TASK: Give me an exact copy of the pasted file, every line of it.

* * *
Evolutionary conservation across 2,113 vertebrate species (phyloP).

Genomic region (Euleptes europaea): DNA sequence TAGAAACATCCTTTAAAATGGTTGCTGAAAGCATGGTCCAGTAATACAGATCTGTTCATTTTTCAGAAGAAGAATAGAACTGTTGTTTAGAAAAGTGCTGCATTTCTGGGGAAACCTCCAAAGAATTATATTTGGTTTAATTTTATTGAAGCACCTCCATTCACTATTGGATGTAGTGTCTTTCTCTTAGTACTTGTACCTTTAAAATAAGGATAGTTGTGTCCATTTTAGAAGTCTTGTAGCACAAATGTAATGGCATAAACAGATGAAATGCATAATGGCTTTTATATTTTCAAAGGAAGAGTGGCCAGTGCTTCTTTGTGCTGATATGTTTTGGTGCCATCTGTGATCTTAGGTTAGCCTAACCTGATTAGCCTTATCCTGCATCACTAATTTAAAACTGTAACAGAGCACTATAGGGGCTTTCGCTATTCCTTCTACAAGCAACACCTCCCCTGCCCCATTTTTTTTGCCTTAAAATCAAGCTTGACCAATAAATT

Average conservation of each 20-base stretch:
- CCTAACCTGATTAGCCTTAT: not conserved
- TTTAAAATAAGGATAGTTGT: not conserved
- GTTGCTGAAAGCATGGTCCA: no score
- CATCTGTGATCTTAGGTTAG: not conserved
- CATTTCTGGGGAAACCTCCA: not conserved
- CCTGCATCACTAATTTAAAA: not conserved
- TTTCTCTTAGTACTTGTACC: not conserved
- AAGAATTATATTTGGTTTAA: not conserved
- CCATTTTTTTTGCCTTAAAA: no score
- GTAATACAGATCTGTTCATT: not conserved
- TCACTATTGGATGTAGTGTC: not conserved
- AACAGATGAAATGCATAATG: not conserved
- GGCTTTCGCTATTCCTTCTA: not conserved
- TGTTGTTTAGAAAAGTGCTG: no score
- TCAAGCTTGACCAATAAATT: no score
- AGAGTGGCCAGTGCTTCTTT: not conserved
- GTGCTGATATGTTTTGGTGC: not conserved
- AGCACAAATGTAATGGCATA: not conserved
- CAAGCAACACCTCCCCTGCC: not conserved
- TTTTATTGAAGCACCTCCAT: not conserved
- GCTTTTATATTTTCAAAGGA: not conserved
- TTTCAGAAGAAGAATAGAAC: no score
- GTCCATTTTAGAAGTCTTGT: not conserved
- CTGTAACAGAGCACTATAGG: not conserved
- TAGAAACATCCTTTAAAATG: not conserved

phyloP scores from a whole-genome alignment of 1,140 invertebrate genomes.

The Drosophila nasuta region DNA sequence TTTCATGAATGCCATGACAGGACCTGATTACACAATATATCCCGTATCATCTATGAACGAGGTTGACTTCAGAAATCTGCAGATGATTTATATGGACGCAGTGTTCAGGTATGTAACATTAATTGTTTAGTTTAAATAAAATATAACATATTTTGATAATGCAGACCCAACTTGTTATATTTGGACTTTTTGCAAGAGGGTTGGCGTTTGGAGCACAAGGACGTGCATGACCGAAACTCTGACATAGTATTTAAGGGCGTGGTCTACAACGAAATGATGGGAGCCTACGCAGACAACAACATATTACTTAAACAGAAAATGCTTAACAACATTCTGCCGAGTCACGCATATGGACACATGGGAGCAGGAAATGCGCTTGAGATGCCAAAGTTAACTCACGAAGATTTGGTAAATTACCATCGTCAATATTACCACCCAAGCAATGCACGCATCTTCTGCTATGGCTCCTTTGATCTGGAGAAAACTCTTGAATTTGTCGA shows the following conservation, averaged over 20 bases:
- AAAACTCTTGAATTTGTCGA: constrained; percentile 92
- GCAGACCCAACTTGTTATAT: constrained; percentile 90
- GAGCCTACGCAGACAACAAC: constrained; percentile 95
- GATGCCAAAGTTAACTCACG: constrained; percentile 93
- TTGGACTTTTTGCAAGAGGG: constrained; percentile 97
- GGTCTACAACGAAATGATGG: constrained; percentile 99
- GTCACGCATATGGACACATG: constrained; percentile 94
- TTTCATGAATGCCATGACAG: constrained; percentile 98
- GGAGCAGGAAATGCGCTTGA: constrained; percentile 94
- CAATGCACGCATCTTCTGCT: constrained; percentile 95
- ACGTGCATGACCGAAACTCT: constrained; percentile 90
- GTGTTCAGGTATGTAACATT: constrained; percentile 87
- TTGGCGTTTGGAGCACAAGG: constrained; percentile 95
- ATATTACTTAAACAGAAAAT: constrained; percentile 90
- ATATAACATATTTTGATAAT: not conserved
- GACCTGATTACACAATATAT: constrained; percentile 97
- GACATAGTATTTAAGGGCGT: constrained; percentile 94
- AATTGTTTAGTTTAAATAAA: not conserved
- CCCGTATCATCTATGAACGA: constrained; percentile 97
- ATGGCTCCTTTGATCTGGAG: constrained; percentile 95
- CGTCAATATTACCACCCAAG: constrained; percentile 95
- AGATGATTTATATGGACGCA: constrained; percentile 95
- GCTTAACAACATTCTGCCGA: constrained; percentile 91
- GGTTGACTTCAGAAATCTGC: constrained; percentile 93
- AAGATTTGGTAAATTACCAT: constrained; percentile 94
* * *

Evolutionary conservation across 2,113 vertebrate species (phyloP).

Genomic region (Euleptes europaea): DNA sequence TAGAAACATCCTTTAAAATGGTTGCTGAAAGCATGGTCCAGTAATACAGATCTGTTCATTTTTCAGAAGAAGAATAGAACTGTTGTTTAGAAAAGTGCTGCATTTCTGGGGAAACCTCCAAAGAATTATATTTGGTTTAATTTTATTGAAGCACCTCCATTCACTATTGGATGTAGTGTCTTTCTCTTAGTACTTGTACCTTTAAAATAAGGATAGTTGTGTCCATTTTAGAAGTCTTGTAGCACAAATGTAATGGCATAAACAGATGAAATGCATAATGGCTTTTATATTTTCAAAGGAAGAGTGGCCAGTGCTTCTTTGTGCTGATATGTTTTGGTGCCATCTGTGATCTTAGGTTAGCCTAACCTGATTAGCCTTATCCTGCATCACTAATTTAAAACTGTAACAGAGCACTATAGGGGCTTTCGCTATTCCTTCTACAAGCAACACCTCCCCTGCCCCATTTTTTTTGCCTTAAAATCAAGCTTGACCAATAAATT

Average conservation of each 20-base stretch:
- CCTAACCTGATTAGCCTTAT: not conserved
- TTTAAAATAAGGATAGTTGT: not conserved
- GTTGCTGAAAGCATGGTCCA: no score
- CATCTGTGATCTTAGGTTAG: not conserved
- CATTTCTGGGGAAACCTCCA: not conserved
- CCTGCATCACTAATTTAAAA: not conserved
- TTTCTCTTAGTACTTGTACC: not conserved
- AAGAATTATATTTGGTTTAA: not conserved
- CCATTTTTTTTGCCTTAAAA: no score
- GTAATACAGATCTGTTCATT: not conserved
- TCACTATTGGATGTAGTGTC: not conserved
- AACAGATGAAATGCATAATG: not conserved
- GGCTTTCGCTATTCCTTCTA: not conserved
- TGTTGTTTAGAAAAGTGCTG: no score
- TCAAGCTTGACCAATAAATT: no score
- AGAGTGGCCAGTGCTTCTTT: not conserved
- GTGCTGATATGTTTTGGTGC: not conserved
- AGCACAAATGTAATGGCATA: not conserved
- CAAGCAACACCTCCCCTGCC: not conserved
- TTTTATTGAAGCACCTCCAT: not conserved
- GCTTTTATATTTTCAAAGGA: not conserved
- TTTCAGAAGAAGAATAGAAC: no score
- GTCCATTTTAGAAGTCTTGT: not conserved
- CTGTAACAGAGCACTATAGG: not conserved
- TAGAAACATCCTTTAAAATG: not conserved

phyloP scores from a whole-genome alignment of 1,140 invertebrate genomes.

The Drosophila nasuta region DNA sequence TTTCATGAATGCCATGACAGGACCTGATTACACAATATATCCCGTATCATCTATGAACGAGGTTGACTTCAGAAATCTGCAGATGATTTATATGGACGCAGTGTTCAGGTATGTAACATTAATTGTTTAGTTTAAATAAAATATAACATATTTTGATAATGCAGACCCAACTTGTTATATTTGGACTTTTTGCAAGAGGGTTGGCGTTTGGAGCACAAGGACGTGCATGACCGAAACTCTGACATAGTATTTAAGGGCGTGGTCTACAACGAAATGATGGGAGCCTACGCAGACAACAACATATTACTTAAACAGAAAATGCTTAACAACATTCTGCCGAGTCACGCATATGGACACATGGGAGCAGGAAATGCGCTTGAGATGCCAAAGTTAACTCACGAAGATTTGGTAAATTACCATCGTCAATATTACCACCCAAGCAATGCACGCATCTTCTGCTATGGCTCCTTTGATCTGGAGAAAACTCTTGAATTTGTCGA shows the following conservation, averaged over 20 bases:
- AAAACTCTTGAATTTGTCGA: constrained; percentile 92
- GCAGACCCAACTTGTTATAT: constrained; percentile 90
- GAGCCTACGCAGACAACAAC: constrained; percentile 95
- GATGCCAAAGTTAACTCACG: constrained; percentile 93
- TTGGACTTTTTGCAAGAGGG: constrained; percentile 97
- GGTCTACAACGAAATGATGG: constrained; percentile 99
- GTCACGCATATGGACACATG: constrained; percentile 94
- TTTCATGAATGCCATGACAG: constrained; percentile 98
- GGAGCAGGAAATGCGCTTGA: constrained; percentile 94
- CAATGCACGCATCTTCTGCT: constrained; percentile 95
- ACGTGCATGACCGAAACTCT: constrained; percentile 90
- GTGTTCAGGTATGTAACATT: constrained; percentile 87
- TTGGCGTTTGGAGCACAAGG: constrained; percentile 95
- ATATTACTTAAACAGAAAAT: constrained; percentile 90
- ATATAACATATTTTGATAAT: not conserved
- GACCTGATTACACAATATAT: constrained; percentile 97
- GACATAGTATTTAAGGGCGT: constrained; percentile 94
- AATTGTTTAGTTTAAATAAA: not conserved
- CCCGTATCATCTATGAACGA: constrained; percentile 97
- ATGGCTCCTTTGATCTGGAG: constrained; percentile 95
- CGTCAATATTACCACCCAAG: constrained; percentile 95
- AGATGATTTATATGGACGCA: constrained; percentile 95
- GCTTAACAACATTCTGCCGA: constrained; percentile 91
- GGTTGACTTCAGAAATCTGC: constrained; percentile 93
- AAGATTTGGTAAATTACCAT: constrained; percentile 94